As Ed Deming told us, “You get what you measure!” (http://en.wikipedia.org/wiki/W._Edwards_Deming)

    Just as chemists get better results by measuring as they go, better spinners get better results by measuring as they go. You learned to spin from a tradition of hobby spinners. They did not teach you everything that the old professional spinsters knew.

    As a professional spinner you will learn to track how much fiber you spin, and the length of your string. And that, is grist. You will track it, or you will lose money on your professional spinning! Moreover, twist is a major expense in spinning. Professionals track their major expenses. Spinners who make money from their spinning, track grist and twist. It is like an industrial chemical engineer tracking reaction yields.

    Failure to measure is the path to mediocrity. Certainly a spinner that does not measure their spinning can fantasize that they are a good or great spinner, but only by measuring objective characteristics of their yarn can they determine if they actually are a good spinner. You will know how good your hand spun woolen sock yarn is only by comparing it to worsted 2×2 and 2×3 cable yarns of the same fiber and the same grist. The truth is that anything spun from Romney/Mohair will last a very long time.

    Then, it becomes a question of the best yield for the effort? The second question: “Is my worsted technique as good as my woolen technique?”

    Only by some form of measurement can spinsters maintain some kind of consistency and repeatability. And good spinning requires consistency.

    Woolen threads take 20% more twist than worsted treads of the same grist – just to hang together. I assert, that worsted thread can be hand spun just as fast as woolen (and at only 80% of the twist). (See Amos, Chapter 7) Actually, twist insertion becomes the limiting factor in yarn production, so worsted can be spun 20% faster on yardage basis. However, you, as a spinning role mode, lead by example toward a more expensive, less durable yarn construction?

    More expensive and less durable? It that what you want? Or, is that what sells to hobby spinners? As a role model, teach them to spin better yarn. Better yarn is a function of fiber, yarn design, tools, supplies (e.g., soap, dyes, spinning oil), and execution. I do not feel that anyone of these factors dominates. Good yarn requires attention to every facet of the process. Good yarn requires a system.

    And, you need to get “can’t” out of your head. Mostly, mill spin is cheaper. However, good hand spinners can spin things that mills simply cannot spin, at any price. And, there is a whole class of yarns where the price of the mill spun is is very high. These yarns, the mills leave to the hand spinners.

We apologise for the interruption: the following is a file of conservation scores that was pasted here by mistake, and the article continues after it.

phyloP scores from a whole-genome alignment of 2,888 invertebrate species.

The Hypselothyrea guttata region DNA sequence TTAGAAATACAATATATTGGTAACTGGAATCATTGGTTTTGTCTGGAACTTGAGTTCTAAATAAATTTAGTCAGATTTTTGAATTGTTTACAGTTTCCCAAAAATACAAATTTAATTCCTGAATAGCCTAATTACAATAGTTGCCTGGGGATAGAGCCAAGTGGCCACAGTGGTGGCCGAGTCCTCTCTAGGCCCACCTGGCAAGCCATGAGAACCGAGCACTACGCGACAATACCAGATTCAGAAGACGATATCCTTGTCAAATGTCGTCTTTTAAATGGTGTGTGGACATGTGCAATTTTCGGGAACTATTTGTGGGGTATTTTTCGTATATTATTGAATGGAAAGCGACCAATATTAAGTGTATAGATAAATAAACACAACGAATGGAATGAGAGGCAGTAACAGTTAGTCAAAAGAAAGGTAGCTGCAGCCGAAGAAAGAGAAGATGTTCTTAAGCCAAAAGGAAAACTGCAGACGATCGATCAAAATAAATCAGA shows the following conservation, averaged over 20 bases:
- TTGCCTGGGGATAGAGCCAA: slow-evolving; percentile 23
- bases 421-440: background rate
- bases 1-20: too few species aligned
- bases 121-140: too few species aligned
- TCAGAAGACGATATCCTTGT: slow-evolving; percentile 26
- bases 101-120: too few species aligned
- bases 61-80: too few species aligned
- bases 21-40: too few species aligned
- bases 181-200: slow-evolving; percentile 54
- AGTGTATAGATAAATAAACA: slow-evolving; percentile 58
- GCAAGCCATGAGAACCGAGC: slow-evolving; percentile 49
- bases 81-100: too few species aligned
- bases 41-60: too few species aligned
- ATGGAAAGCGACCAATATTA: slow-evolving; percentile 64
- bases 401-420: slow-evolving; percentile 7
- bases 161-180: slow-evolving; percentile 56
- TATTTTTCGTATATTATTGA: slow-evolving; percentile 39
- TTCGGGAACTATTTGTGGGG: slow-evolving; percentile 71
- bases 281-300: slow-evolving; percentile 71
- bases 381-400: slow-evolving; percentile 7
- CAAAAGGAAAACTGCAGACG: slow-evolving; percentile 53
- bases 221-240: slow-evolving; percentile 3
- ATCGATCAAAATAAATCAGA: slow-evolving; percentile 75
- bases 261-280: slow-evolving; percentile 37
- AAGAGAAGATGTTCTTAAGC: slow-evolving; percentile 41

A competent hand spinner can spin sock yarns from Merino\nylon that are as good as the mill spun Merino\nylon that you sell. The hand spun yarns will not be as consistent when you run the yarns through high tech QA/QC devices, but the variations will be so small that your feet cannot detect the variations. Hand spinners simply can’t spin such yarns as fast or or cheaply as the mills. That is different from “can’t spin” these yarns.

  9. Rhynwa says:

    Goodness Agres! We just wanted to know how The Gnome spun *his* sock yarn! We were asking for his experience, not a masters class on spinning professionally.

    I like to know how others out there spin, be it The Gnome, or you or the ladies in my spinning/knitting group, because it gives me ideas and insights… but I am not a professional spinner, nor do I intend to be a professional spinner. I spin for the joy of it. And while my sock yarn may not be perfect, and definitely not measured, I have many pairs of very nice socks made from yarn that I have spun.

    I must also admit I belong to that group of people who feels that spinning is a personal thing – YOU chose the methods that work for you, from the organic “I never measure, I never sample” to the “I don’t spin without 12 samples, and I measure ever 100 feet of spun yarn”. There is NO ‘right’ way, there are only ‘many possible’ ways. While I enjoyed the insights provided by you about sock yarn spinning, I think that you over-reached yourself in suggesting that The Gnome is flat out wrong and that he is leading us all astray…

  10. I am interested in a sock spinning machine. Do you know if one is manufactured for home use? This info is very useful, and I thank you for your time in sharing this. Elaine